One thing I have learned in nearly 3 years living in Ecuador is that there are big cultural differences between SA countries. Peru is very different from Ecuador, DUH! An example: the potatoes they grow are different. The foods they eat are often different. The politics are different. The indigenous people are different. The type of music they like is different. The poverty is different in how it is addressed.
There is tremendous pride in one’s own country so do not assume that the country you might visit will be like any other country in South America. Sure, there are some similarities but many and large differences exist. People in North America are often in the dark about just what South America is like because the focus of US attention is rarely on South America. The focus is on Europe, from which many of us descended, and on whatever region in which the US is waging war. It seems to me, growing up in a Western state and living most of my adult life on the West Coast of the US, that South America is nearly invisible to many in the US.
STORAGE presents many opportunities to get chaotic or to be organized in your hobby. I fall somewhere on that scale but keep trying to develop better organization solutions. So, where do I store my “stash” and my quilt kits? I have the luxury of large built in closets.
I keep my general stash of fabric in a big closet, sorted by color. Hanging sweater holders make a great way to separate fabrics by color. Shoe holders also hold fat quarters and smaller pieces of fabric. Both are sold at places like Target and A large basket holds fabrics that are for an apron project. Other baskets hold fabric for specific quilt projects or “kits” as I call them. Patterns are stored in a hanging magazine rack behind the door.
Here are some photos. The top one is a drawer where I keep quilt backing . I buy sale fabrics to have on hand for whatever quilt project I think up.
The second photo is a blue and green wall quilt I am hanging in the sun room. It goes with the “sunbrella” type fabric on the cushions there. The sunroom is a whimsical, light place to spend time.
The third photo down shows my set up in the studio – great light, sewing machine angled so I can look outside. Ironing board is set on the right side, kept ready for action. The cats also have my studio as their “home base” so they are very comfortable taking charge of the room and any fabric they can plop on!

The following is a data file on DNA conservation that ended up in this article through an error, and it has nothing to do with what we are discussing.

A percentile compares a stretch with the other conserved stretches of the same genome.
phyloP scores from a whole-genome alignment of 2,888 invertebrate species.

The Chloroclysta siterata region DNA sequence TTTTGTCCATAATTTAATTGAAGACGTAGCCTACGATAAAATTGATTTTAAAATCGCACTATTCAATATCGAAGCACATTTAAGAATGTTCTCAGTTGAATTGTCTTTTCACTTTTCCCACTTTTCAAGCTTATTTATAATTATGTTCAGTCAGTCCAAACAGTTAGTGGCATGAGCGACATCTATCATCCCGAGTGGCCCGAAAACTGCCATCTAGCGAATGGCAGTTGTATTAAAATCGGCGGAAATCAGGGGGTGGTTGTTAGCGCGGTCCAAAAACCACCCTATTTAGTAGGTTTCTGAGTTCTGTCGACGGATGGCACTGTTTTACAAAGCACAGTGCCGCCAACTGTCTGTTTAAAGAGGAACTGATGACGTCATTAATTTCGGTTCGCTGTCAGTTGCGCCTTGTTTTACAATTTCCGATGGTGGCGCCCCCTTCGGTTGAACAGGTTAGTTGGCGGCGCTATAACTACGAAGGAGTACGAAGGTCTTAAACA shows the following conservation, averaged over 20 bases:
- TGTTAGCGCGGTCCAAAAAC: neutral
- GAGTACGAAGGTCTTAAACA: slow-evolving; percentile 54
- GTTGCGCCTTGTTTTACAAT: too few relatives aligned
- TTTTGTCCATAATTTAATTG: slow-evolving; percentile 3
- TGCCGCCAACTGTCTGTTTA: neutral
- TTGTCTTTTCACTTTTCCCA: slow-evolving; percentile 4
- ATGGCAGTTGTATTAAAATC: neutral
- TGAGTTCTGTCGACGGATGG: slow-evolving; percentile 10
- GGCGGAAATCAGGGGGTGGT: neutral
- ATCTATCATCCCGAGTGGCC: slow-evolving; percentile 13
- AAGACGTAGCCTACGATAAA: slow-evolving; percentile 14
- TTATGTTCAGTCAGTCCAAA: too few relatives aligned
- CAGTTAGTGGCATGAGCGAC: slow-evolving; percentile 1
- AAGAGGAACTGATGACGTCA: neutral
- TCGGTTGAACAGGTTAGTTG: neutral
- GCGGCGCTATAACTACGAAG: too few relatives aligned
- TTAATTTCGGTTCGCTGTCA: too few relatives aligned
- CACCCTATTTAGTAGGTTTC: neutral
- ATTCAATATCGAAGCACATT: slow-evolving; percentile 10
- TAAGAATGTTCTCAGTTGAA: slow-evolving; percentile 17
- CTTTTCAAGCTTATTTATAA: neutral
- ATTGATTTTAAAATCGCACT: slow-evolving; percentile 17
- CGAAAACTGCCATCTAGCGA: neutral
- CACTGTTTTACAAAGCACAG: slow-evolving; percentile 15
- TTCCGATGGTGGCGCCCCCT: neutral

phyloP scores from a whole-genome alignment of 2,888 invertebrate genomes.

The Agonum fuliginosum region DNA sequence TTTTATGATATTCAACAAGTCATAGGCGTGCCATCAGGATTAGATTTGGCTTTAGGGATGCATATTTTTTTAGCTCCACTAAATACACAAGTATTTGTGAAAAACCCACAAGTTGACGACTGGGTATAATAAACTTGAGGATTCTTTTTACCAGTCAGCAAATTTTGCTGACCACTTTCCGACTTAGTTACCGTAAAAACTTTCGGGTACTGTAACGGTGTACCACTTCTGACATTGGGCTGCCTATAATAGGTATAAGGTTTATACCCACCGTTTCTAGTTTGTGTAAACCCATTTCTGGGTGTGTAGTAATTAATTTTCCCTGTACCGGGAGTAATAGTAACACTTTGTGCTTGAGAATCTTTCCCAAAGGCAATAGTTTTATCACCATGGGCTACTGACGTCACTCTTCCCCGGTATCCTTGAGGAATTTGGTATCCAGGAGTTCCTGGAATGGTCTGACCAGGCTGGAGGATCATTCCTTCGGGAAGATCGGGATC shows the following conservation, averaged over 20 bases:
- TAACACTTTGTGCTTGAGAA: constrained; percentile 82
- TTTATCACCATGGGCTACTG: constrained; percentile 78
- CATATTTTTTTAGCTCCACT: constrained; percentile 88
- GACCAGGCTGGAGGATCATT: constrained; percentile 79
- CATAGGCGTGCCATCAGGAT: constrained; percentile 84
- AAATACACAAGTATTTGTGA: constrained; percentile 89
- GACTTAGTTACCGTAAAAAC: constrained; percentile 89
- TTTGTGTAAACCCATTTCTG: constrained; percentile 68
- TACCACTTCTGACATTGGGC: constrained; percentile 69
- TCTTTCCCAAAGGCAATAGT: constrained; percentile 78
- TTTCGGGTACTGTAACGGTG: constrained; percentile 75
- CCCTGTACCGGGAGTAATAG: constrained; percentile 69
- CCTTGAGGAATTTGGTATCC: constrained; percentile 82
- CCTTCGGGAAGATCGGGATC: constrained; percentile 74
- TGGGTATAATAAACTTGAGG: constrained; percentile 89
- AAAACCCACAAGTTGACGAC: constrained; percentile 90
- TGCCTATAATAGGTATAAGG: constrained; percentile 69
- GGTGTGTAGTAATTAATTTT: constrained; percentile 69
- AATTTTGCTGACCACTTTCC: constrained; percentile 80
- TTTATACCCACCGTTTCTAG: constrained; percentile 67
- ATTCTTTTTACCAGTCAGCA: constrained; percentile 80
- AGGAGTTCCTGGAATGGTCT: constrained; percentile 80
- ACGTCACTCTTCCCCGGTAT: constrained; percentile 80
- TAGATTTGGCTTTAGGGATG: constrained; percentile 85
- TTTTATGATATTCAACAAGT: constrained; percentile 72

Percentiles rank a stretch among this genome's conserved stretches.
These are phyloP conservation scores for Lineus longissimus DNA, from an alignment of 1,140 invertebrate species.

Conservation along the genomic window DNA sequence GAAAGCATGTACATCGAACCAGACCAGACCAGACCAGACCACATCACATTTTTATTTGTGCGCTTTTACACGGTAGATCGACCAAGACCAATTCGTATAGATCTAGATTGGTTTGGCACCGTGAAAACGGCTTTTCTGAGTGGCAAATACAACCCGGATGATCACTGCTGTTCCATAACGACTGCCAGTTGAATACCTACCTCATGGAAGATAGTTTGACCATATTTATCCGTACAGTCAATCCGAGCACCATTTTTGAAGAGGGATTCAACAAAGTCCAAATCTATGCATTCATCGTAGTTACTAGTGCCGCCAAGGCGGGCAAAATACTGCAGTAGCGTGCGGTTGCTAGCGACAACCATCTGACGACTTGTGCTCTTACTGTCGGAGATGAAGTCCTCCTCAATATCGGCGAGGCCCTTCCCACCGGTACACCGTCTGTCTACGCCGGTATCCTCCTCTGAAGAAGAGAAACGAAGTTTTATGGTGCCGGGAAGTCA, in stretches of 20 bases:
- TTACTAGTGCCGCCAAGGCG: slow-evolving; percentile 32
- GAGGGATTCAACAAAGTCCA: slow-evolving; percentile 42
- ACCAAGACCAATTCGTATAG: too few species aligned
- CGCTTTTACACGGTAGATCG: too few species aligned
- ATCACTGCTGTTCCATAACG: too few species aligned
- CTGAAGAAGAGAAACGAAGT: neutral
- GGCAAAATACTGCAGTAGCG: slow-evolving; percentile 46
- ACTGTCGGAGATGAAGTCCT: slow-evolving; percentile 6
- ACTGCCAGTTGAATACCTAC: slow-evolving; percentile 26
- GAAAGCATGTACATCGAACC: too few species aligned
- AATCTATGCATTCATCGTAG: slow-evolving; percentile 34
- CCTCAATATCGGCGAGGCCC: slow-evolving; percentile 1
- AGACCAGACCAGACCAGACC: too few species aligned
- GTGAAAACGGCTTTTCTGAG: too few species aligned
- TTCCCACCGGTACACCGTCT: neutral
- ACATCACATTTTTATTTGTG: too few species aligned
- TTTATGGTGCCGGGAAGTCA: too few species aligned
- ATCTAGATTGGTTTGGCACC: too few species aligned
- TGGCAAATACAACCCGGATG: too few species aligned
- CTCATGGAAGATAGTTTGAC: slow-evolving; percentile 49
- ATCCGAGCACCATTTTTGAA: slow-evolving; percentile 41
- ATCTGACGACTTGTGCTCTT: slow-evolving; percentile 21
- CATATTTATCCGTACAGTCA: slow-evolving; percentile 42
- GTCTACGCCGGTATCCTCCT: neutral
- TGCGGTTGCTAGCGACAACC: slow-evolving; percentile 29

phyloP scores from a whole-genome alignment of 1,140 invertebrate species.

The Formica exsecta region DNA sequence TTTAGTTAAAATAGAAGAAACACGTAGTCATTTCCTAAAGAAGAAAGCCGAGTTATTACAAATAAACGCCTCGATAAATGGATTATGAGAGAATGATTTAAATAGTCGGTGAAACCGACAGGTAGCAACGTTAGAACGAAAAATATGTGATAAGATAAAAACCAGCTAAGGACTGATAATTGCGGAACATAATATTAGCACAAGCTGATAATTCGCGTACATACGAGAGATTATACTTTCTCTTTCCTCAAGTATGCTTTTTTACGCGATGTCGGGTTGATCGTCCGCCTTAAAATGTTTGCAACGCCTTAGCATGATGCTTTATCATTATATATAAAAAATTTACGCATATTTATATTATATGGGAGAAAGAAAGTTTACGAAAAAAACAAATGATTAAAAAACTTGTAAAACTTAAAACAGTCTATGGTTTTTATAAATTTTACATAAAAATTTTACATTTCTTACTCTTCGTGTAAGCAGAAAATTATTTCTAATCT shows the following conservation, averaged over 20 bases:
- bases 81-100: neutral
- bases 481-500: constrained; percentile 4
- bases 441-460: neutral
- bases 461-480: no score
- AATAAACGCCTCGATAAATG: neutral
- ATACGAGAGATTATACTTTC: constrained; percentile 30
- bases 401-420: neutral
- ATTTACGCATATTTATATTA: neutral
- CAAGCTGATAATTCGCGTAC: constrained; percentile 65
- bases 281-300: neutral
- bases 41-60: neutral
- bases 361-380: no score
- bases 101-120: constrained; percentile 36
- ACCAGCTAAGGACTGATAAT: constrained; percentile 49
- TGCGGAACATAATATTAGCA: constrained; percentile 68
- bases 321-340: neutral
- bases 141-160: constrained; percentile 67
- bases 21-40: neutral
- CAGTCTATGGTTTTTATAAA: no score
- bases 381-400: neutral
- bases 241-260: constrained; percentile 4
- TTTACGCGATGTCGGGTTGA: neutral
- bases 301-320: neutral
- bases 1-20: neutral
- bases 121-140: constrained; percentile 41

The 4th photo shows a cabinet I had built to store rulers, quilt books and thread collections. The side you cannot see has large baskets with current quilt projects and the fabric for the next project. It is kind of like in baseball: I have one quilt “at bat” – the one I’m sewing on, and I have one quilt “on deck” ready to start next. Sometimes I work on 2 or 3 quilts at one time, alternating according to how I feel. If I feel sharp and rested I will do the hardest tasks. If I feel kind of tired or not sharp-witted, I will sew simple blocks or cut fabric. Or put fabric away or something. I LOVE handling the fabric. It is calming and such a pleasant activity. I’m hooked!
Photo 4 in this set, (or 2 photos above) shows a partial solution to thread storage. Last year, I was given a beautiful collection of fancy threads most of which I’ve barely scratched the surface. But I just signed up for an online class through the site: http://www.craftsy.com “Stupendous Stitching”. If you have not tried a class at craftsy.com, give it a whirl. It is a great help for people who are not able to attend classes near their home. Classes go on sale often on holiday week ends. The videos are top quality, the information is helpful, you can ask questions of the teacher. And you can watch the lessons over and over. Or put off taking the class until it fits your schedule. In a lot of ways, it is perfect! They also sell fabric which goes on sale but the shipping is steep for US addresses. Still, I recommend you check it out. They offer other craft classes like cake decorating, jewelry making and weaving.
Photo 5, above shows the blocks I’ve completed for the new king quilt to be. A long way to go but it will be fabulous for us!
Have a really terrific week. Sharon
below is my latest quilt. Just about to hang it upstairs. 54″ wide X 38″ tall. My first attempt at machine quilting negative space was fun if not perfect. That’s life!